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George Armstrong Custer portrait

Who would have thought that then young soldier “Autie” would become a Brigadier General at the age of 23 – especially after he graduated last in his class at West Point?

And it wasn’t his long blonde locks, perfumed with cinnamon oil, or his dapper appearance that caught the eye of the Union Army. Autie, better known as George Armstrong Custer, was a bold and aggressive soldier who stormed to the front of the charge. None of this lollygagging in the safety of the rear flanks. The fearless “Boy General” had such courage and passion that he insisted that his face would be the first that the enemy would encounter.

Custer and generals

In the Civil War, where he relentlessly pursued the Confederate Army of Northern Virginia at the Battle of Gettysburg, he was ultimately rewarded when the table that the terms of General Robert E. Lee’s surrender was signed was gifted to Custer’s wife, Libbie, in recognition to Custer’s service to the Union Army.  And, by the way, it was Libbie who gave George his nickname of Autie. Who knows what special meaning it had between the two of them.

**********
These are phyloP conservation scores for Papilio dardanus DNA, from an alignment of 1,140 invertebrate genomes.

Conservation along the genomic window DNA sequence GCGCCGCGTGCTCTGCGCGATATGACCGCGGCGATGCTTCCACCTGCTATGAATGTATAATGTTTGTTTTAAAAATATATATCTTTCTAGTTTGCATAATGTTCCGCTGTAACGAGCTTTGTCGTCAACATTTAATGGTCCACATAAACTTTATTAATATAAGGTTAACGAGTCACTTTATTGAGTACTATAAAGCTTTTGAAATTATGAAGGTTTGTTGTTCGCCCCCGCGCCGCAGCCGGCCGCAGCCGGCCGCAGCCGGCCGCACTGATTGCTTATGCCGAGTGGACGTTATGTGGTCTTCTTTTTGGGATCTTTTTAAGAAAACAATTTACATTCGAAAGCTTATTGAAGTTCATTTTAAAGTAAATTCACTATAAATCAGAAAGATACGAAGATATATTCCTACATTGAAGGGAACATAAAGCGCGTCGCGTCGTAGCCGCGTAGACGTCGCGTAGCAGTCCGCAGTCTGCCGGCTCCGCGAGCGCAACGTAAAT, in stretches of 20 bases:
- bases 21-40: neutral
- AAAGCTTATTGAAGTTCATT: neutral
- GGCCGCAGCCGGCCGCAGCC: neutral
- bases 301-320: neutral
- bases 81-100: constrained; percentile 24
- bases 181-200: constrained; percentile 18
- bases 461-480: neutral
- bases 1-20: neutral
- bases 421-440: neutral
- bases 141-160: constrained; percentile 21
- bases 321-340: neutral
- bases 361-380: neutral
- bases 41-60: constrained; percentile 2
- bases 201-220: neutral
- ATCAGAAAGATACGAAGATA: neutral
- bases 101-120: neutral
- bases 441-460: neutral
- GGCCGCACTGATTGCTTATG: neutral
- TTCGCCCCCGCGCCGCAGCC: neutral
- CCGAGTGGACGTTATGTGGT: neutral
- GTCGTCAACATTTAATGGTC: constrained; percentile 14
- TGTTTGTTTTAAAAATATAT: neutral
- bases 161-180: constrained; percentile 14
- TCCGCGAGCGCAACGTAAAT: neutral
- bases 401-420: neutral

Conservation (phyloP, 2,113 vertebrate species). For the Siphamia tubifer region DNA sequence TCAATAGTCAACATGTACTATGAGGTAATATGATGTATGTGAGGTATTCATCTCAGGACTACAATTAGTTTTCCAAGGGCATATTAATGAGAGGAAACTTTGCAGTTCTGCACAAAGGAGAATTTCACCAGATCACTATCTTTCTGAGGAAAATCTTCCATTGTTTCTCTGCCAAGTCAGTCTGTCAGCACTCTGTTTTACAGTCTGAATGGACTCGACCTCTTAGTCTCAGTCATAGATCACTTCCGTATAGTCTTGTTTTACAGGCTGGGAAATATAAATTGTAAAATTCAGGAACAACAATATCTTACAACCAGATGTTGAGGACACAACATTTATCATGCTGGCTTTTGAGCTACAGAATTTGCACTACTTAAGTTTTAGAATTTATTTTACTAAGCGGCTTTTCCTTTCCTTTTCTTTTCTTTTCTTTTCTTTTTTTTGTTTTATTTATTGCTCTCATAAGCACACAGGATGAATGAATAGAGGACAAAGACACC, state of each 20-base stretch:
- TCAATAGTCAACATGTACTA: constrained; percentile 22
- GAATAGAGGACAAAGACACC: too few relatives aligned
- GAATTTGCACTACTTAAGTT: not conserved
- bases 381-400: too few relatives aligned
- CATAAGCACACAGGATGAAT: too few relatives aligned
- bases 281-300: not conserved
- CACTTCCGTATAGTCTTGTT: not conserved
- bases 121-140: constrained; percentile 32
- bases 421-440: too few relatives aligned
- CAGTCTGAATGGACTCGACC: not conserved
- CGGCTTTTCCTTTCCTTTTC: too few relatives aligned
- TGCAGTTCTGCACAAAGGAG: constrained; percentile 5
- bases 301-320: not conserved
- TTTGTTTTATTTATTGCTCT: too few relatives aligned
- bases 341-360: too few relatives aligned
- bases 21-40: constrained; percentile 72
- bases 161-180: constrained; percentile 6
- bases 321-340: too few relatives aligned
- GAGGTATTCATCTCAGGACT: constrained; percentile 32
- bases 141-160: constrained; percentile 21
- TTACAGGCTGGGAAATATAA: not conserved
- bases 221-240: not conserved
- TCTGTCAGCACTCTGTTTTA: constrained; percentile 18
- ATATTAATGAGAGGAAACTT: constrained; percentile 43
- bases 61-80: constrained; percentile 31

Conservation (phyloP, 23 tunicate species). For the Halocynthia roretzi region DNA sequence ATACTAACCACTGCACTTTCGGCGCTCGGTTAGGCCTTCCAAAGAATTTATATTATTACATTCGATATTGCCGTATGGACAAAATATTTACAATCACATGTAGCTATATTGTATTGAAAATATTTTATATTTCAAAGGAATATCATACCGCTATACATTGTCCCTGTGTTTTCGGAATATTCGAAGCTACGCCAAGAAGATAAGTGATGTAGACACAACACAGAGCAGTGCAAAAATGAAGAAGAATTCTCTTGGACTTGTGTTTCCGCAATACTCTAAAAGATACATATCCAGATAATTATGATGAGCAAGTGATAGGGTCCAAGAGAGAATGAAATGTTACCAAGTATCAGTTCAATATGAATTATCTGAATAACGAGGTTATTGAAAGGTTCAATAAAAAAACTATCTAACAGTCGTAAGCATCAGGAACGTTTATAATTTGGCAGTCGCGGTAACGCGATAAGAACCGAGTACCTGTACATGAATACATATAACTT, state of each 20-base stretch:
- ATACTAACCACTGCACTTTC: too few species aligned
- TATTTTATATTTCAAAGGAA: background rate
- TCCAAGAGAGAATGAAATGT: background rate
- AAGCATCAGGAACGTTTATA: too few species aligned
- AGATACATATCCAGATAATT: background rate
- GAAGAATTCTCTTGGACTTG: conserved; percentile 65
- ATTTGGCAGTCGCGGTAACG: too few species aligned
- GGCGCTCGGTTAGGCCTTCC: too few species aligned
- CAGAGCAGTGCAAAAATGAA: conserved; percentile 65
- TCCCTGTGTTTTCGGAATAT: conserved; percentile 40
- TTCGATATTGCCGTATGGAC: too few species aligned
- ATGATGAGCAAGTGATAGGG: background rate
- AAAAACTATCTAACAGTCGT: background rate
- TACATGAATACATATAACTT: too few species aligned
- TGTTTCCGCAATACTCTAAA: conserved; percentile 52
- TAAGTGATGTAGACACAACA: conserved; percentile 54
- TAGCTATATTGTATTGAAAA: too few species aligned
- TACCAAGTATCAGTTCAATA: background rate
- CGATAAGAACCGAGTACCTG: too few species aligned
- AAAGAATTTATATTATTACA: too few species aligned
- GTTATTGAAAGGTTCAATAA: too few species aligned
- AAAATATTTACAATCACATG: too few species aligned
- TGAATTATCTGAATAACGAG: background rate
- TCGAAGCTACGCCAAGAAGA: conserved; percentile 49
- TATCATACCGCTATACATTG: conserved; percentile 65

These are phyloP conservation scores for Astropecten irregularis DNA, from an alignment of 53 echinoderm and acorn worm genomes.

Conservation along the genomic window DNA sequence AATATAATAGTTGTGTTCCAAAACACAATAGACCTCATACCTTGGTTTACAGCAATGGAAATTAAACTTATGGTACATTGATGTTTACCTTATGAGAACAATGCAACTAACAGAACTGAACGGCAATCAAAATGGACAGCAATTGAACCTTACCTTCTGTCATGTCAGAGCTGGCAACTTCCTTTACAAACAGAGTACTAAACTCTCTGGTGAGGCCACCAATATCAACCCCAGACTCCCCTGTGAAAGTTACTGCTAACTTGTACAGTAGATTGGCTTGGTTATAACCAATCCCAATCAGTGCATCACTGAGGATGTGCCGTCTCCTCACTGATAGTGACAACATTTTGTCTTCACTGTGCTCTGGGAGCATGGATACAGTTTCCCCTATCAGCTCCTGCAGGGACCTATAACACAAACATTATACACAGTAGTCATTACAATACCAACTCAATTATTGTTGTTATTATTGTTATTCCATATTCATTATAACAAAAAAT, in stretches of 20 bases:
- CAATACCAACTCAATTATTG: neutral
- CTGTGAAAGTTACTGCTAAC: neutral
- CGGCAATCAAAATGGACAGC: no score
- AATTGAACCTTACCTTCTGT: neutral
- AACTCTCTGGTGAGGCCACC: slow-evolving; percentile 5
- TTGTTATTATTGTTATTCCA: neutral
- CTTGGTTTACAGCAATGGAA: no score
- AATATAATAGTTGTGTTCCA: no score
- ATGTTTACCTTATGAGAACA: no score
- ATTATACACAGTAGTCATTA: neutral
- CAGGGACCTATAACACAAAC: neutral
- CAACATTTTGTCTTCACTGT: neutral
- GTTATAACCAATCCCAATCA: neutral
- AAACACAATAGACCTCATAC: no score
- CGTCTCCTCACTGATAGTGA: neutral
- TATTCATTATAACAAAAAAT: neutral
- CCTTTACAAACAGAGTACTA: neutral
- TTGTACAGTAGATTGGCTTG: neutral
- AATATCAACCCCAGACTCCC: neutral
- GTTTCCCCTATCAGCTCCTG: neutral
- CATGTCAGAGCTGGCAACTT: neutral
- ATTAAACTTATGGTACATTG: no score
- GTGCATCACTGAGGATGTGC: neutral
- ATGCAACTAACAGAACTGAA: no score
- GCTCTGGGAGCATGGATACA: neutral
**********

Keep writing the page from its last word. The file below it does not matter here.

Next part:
Considering that General Custer’s enduring fame comes from the Battle of the Little Bighorn, it would be easy for us to assume that he was born and raised in the untamed West. Actually, George was born in 1839 in New Rumbley, Ohio and was sent out to southeast Montana in 1876. Eventually his mission was to be part of a three-pronged attack on a large tribe of nomadic Native Americans, encamped along the Little Bighorn River.

George Armstrong Custer

His confidence and death defying zeal led him onto the battleground too early and it turned into a one-pronged attack. In a flurry of determined Native warriors, General Custer and all 208 of his soldiers were engulfed and died in a battle that lasted a single hour. Of the toll, George lost his two younger brothers, a nephew, as well as Libbie’s brother. The only creature still alive when the dust settled and the blood stopped running was a solitary wounded Union horse, which was tended-to and brought back to health.

George Armstrong Custer, decked out in black velvet, gold lace, a red scarf and his signature wide-brimmed sombrero, was only 36 years old when he left this life on the Little Bighorn River.